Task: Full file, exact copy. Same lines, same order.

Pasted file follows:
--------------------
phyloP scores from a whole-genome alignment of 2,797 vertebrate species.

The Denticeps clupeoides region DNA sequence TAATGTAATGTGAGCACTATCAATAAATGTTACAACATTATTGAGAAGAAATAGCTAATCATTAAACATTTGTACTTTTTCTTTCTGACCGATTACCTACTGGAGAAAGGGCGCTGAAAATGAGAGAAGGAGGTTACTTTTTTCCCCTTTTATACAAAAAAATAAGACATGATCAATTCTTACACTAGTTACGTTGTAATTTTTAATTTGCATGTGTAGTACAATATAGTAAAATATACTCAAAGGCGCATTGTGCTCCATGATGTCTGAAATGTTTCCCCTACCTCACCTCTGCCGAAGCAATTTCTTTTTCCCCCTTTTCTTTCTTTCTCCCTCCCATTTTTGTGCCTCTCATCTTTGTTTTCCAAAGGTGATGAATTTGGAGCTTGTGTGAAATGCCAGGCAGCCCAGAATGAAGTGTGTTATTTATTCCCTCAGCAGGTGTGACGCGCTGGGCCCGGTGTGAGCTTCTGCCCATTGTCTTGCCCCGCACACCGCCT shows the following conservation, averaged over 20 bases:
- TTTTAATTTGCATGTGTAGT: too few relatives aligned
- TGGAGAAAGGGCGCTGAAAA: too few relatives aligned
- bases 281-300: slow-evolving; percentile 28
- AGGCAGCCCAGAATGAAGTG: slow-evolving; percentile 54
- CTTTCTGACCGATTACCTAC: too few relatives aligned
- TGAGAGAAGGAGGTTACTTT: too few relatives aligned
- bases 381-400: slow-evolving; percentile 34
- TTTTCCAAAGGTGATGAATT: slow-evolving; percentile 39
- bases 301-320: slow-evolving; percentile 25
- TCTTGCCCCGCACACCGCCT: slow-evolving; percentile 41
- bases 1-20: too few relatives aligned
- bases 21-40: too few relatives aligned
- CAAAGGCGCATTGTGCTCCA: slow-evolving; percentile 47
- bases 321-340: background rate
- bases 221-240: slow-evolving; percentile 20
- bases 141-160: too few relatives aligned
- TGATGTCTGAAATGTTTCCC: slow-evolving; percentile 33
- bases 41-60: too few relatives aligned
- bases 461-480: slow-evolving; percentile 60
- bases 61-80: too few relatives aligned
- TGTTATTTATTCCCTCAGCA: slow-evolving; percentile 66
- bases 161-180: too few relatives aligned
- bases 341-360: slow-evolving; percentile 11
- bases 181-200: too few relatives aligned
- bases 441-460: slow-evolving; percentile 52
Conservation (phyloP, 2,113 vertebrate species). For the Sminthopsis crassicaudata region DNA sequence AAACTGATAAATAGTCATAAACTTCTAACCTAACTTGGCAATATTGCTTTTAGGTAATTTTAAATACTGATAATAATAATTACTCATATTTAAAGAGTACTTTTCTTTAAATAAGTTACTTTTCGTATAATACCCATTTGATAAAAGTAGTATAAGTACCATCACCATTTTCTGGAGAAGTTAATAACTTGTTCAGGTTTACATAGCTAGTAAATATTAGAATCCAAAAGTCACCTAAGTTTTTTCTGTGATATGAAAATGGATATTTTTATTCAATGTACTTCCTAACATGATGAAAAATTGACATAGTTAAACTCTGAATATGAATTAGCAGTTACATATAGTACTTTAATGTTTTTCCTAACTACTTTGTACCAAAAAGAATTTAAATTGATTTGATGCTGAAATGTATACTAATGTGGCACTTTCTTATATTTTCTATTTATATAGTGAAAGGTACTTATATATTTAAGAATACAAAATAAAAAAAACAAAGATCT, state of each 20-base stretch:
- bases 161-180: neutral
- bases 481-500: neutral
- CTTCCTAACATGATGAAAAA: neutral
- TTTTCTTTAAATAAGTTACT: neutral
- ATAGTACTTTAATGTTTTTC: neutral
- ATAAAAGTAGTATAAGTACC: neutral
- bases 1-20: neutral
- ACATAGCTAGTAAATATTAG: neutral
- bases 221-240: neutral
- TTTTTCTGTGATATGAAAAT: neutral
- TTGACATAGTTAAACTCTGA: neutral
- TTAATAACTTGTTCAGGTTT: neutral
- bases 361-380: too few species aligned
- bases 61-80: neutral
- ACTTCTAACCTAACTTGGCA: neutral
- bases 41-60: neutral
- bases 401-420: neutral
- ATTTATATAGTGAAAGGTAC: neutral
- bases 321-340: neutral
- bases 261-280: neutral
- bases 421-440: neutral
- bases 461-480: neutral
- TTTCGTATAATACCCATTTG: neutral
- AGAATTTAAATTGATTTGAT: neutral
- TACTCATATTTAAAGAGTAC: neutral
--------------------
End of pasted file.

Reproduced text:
phyloP scores from a whole-genome alignment of 2,797 vertebrate species.

The Denticeps clupeoides region DNA sequence TAATGTAATGTGAGCACTATCAATAAATGTTACAACATTATTGAGAAGAAATAGCTAATCATTAAACATTTGTACTTTTTCTTTCTGACCGATTACCTACTGGAGAAAGGGCGCTGAAAATGAGAGAAGGAGGTTACTTTTTTCCCCTTTTATACAAAAAAATAAGACATGATCAATTCTTACACTAGTTACGTTGTAATTTTTAATTTGCATGTGTAGTACAATATAGTAAAATATACTCAAAGGCGCATTGTGCTCCATGATGTCTGAAATGTTTCCCCTACCTCACCTCTGCCGAAGCAATTTCTTTTTCCCCCTTTTCTTTCTTTCTCCCTCCCATTTTTGTGCCTCTCATCTTTGTTTTCCAAAGGTGATGAATTTGGAGCTTGTGTGAAATGCCAGGCAGCCCAGAATGAAGTGTGTTATTTATTCCCTCAGCAGGTGTGACGCGCTGGGCCCGGTGTGAGCTTCTGCCCATTGTCTTGCCCCGCACACCGCCT shows the following conservation, averaged over 20 bases:
- TTTTAATTTGCATGTGTAGT: too few relatives aligned
- TGGAGAAAGGGCGCTGAAAA: too few relatives aligned
- bases 281-300: slow-evolving; percentile 28
- AGGCAGCCCAGAATGAAGTG: slow-evolving; percentile 54
- CTTTCTGACCGATTACCTAC: too few relatives aligned
- TGAGAGAAGGAGGTTACTTT: too few relatives aligned
- bases 381-400: slow-evolving; percentile 34
- TTTTCCAAAGGTGATGAATT: slow-evolving; percentile 39
- bases 301-320: slow-evolving; percentile 25
- TCTTGCCCCGCACACCGCCT: slow-evolving; percentile 41
- bases 1-20: too few relatives aligned
- bases 21-40: too few relatives aligned
- CAAAGGCGCATTGTGCTCCA: slow-evolving; percentile 47
- bases 321-340: background rate
- bases 221-240: slow-evolving; percentile 20
- bases 141-160: too few relatives aligned
- TGATGTCTGAAATGTTTCCC: slow-evolving; percentile 33
- bases 41-60: too few relatives aligned
- bases 461-480: slow-evolving; percentile 60
- bases 61-80: too few relatives aligned
- TGTTATTTATTCCCTCAGCA: slow-evolving; percentile 66
- bases 161-180: too few relatives aligned
- bases 341-360: slow-evolving; percentile 11
- bases 181-200: too few relatives aligned
- bases 441-460: slow-evolving; percentile 52
Conservation (phyloP, 2,113 vertebrate species). For the Sminthopsis crassicaudata region DNA sequence AAACTGATAAATAGTCATAAACTTCTAACCTAACTTGGCAATATTGCTTTTAGGTAATTTTAAATACTGATAATAATAATTACTCATATTTAAAGAGTACTTTTCTTTAAATAAGTTACTTTTCGTATAATACCCATTTGATAAAAGTAGTATAAGTACCATCACCATTTTCTGGAGAAGTTAATAACTTGTTCAGGTTTACATAGCTAGTAAATATTAGAATCCAAAAGTCACCTAAGTTTTTTCTGTGATATGAAAATGGATATTTTTATTCAATGTACTTCCTAACATGATGAAAAATTGACATAGTTAAACTCTGAATATGAATTAGCAGTTACATATAGTACTTTAATGTTTTTCCTAACTACTTTGTACCAAAAAGAATTTAAATTGATTTGATGCTGAAATGTATACTAATGTGGCACTTTCTTATATTTTCTATTTATATAGTGAAAGGTACTTATATATTTAAGAATACAAAATAAAAAAAACAAAGATCT, state of each 20-base stretch:
- bases 161-180: neutral
- bases 481-500: neutral
- CTTCCTAACATGATGAAAAA: neutral
- TTTTCTTTAAATAAGTTACT: neutral
- ATAGTACTTTAATGTTTTTC: neutral
- ATAAAAGTAGTATAAGTACC: neutral
- bases 1-20: neutral
- ACATAGCTAGTAAATATTAG: neutral
- bases 221-240: neutral
- TTTTTCTGTGATATGAAAAT: neutral
- TTGACATAGTTAAACTCTGA: neutral
- TTAATAACTTGTTCAGGTTT: neutral
- bases 361-380: too few species aligned
- bases 61-80: neutral
- ACTTCTAACCTAACTTGGCA: neutral
- bases 41-60: neutral
- bases 401-420: neutral
- ATTTATATAGTGAAAGGTAC: neutral
- bases 321-340: neutral
- bases 261-280: neutral
- bases 421-440: neutral
- bases 461-480: neutral
- TTTCGTATAATACCCATTTG: neutral
- AGAATTTAAATTGATTTGAT: neutral
- TACTCATATTTAAAGAGTAC: neutral